National Minimum Wage and National Living Wage - rates and overview

Minimum wage enforcement and penalties


The National Minimum Wage and National Living Wage can be enforced in a number of different ways, including:

  • by Compliance Officers of HM Revenue & Customs (HMRC)
  • by a worker making a claim in an industrial tribunal or court
  • in the case of agricultural workers, through Agricultural Wages Inspectors (who can also enforce the agricultural minimum wage)

The National Living Wage was extended to workers aged 21 years old and above from 1 April 2024.

Minimum wage criminal offences

There are six criminal offences relating to the minimum wage:

  • refusing or wilfully neglecting to pay the minimum wage
  • failing to keep or preserve minimum wage records
  • causing or allowing a materially false entry to be made in minimum wage records
  • producing or furnishing records or information which are known to be materially false
  • intentionally delaying or obstructing a compliance officer
  • refusing or neglecting to answer questions, give information, or produce documents to a compliance officer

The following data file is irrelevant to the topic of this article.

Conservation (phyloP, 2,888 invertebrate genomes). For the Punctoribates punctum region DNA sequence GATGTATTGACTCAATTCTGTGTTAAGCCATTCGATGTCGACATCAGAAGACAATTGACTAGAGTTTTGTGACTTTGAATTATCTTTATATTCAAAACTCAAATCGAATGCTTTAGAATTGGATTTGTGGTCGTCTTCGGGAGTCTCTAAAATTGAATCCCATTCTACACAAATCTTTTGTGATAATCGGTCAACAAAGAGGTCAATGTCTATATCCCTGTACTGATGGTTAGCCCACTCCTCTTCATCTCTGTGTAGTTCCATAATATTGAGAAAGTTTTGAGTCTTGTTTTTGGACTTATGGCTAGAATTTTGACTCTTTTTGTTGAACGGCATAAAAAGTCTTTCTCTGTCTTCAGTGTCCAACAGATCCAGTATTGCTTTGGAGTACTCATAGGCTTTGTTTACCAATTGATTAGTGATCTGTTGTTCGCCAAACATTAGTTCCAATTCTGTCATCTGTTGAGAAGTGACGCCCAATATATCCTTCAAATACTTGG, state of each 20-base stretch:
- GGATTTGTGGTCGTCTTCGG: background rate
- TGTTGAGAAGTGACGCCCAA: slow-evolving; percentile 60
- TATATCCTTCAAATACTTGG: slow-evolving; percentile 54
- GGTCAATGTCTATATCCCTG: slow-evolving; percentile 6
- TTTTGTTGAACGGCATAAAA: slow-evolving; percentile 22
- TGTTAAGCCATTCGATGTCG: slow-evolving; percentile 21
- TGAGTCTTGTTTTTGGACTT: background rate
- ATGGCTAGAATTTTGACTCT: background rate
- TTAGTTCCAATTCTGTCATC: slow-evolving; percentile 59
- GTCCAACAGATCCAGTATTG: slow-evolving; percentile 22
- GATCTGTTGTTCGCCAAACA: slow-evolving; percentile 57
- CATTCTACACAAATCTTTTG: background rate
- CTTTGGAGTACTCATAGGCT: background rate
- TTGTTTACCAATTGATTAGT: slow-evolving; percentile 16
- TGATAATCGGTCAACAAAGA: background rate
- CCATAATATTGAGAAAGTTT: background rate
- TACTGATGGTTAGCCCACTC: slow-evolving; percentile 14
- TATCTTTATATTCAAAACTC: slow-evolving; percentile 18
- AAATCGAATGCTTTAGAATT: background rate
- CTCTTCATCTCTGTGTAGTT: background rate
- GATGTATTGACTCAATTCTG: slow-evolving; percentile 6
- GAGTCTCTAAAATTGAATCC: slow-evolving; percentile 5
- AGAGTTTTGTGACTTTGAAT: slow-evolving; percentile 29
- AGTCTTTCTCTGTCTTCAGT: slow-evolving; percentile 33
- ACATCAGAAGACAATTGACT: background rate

Employers who deliberately fail to pay the minimum wage may face a potentially unlimited fine.

Minimum wage inspections

HMRC Compliance Officers may carry out inspections of employers at any time. There is no requirement on them to provide reasons for an inspection. Officers will act in response to complaints that an employer is not paying the minimum wage, whether the complaint is by workers or others. They will also investigate where they consider there is a risk of non-payment.

Minimum wage arrears

You must pay minimum wage to workers if it is due. If you discover you have paid your workers below minimum wage rates, you must pay any arrears of minimum wage to the workers immediately. Arrears are calculated in accordance with a formula that uses current rates. HMRC Compliance Officers will issue a notice of underpayment to enforce any arrears of minimum wage they find are outstanding at the start of their investigation. They may also impose a penalty.

For further details, see calculating the minimum wage arrears section of the calculating the minimum wage.

If you break minimum wage law, you could face an unlimited fine and also be named publicly.

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